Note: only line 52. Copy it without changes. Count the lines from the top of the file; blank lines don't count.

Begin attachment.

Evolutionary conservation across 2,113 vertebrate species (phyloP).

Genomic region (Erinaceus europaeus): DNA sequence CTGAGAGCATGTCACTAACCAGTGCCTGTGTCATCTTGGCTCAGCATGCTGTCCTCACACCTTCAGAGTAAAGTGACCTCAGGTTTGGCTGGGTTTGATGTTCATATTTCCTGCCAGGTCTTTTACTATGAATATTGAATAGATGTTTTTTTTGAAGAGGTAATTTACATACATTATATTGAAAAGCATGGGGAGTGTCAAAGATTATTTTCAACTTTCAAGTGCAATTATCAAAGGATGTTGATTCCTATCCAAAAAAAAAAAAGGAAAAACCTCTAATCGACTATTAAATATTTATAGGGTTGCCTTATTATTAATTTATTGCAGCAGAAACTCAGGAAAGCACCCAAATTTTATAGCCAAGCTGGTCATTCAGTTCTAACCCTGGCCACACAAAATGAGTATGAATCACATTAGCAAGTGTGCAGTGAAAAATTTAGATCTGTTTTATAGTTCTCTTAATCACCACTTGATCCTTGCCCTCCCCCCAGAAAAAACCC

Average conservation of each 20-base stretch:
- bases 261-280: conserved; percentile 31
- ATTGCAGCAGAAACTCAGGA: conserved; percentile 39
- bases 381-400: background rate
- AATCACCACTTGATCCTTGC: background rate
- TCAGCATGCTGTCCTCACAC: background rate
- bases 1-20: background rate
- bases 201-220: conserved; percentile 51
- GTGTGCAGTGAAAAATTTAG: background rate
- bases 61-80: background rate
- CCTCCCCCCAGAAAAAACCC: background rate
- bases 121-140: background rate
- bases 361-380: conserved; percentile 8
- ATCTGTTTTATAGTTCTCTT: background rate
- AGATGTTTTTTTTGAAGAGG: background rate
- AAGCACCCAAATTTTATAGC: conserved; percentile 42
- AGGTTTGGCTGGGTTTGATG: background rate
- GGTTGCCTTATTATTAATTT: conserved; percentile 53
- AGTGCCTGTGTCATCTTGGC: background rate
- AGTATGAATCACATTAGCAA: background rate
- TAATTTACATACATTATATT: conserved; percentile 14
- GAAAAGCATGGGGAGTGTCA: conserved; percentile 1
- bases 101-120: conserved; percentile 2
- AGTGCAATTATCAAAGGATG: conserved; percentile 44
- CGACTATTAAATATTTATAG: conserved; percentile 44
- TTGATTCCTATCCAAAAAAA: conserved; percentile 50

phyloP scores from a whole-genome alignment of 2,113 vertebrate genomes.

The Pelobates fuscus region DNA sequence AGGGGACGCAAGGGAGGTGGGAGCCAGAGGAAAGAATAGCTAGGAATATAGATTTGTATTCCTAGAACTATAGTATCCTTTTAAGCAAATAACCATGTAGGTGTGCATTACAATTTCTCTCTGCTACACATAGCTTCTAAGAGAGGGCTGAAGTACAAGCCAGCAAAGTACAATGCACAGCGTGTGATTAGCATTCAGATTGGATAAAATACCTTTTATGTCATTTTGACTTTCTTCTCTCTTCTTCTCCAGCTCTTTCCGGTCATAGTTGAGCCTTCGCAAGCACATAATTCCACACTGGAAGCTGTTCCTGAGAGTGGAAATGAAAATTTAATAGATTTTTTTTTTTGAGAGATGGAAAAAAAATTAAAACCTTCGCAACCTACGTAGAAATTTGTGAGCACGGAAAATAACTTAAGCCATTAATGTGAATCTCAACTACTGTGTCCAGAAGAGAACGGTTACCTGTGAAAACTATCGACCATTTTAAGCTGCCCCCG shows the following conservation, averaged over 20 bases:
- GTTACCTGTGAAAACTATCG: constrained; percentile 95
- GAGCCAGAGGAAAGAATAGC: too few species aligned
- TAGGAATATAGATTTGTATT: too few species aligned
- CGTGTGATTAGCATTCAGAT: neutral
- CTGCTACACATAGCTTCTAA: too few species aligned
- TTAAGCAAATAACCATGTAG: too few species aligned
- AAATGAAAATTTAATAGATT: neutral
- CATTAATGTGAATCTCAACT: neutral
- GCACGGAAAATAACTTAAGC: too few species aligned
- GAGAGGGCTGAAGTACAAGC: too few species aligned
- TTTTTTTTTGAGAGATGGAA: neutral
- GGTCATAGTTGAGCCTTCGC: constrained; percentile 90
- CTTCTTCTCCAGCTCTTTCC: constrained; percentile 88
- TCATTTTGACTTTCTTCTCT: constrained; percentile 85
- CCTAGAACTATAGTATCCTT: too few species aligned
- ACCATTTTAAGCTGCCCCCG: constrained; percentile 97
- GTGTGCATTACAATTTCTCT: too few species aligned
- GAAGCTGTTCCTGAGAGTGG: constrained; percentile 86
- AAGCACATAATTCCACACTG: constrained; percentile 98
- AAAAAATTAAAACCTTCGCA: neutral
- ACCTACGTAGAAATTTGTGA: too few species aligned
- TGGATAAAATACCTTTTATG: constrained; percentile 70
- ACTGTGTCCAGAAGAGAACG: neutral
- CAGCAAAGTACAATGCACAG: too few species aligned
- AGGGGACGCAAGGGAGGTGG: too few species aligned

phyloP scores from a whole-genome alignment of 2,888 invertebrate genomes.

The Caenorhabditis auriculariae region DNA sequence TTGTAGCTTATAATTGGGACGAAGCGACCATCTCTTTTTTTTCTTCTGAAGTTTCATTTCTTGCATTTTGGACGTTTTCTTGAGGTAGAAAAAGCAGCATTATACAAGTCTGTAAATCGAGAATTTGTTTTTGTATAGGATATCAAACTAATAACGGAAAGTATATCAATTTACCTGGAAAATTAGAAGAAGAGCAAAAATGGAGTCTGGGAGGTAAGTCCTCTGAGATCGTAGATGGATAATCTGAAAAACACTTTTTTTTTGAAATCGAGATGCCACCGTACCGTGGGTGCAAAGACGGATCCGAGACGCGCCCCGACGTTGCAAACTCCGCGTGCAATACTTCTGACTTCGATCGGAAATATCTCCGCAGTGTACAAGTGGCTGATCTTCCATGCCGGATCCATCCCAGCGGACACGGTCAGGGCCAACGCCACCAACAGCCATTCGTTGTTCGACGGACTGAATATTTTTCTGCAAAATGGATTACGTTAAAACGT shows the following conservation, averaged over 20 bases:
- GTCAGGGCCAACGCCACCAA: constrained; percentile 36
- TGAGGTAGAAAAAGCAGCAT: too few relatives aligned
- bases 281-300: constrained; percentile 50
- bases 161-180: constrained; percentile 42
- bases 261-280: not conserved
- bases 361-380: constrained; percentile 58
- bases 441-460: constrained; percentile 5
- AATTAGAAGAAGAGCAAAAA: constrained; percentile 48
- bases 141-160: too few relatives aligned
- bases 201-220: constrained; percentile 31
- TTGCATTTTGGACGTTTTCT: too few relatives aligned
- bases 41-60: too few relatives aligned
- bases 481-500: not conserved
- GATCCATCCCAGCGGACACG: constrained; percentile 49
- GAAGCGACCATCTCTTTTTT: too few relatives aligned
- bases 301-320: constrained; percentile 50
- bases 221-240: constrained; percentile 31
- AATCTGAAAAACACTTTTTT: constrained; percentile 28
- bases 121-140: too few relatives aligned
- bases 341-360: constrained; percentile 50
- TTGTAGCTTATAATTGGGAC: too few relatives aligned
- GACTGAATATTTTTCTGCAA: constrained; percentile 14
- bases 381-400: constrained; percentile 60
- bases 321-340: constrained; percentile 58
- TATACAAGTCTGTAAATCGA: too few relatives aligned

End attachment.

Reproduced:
- TGGATAAAATACCTTTTATG: constrained; percentile 70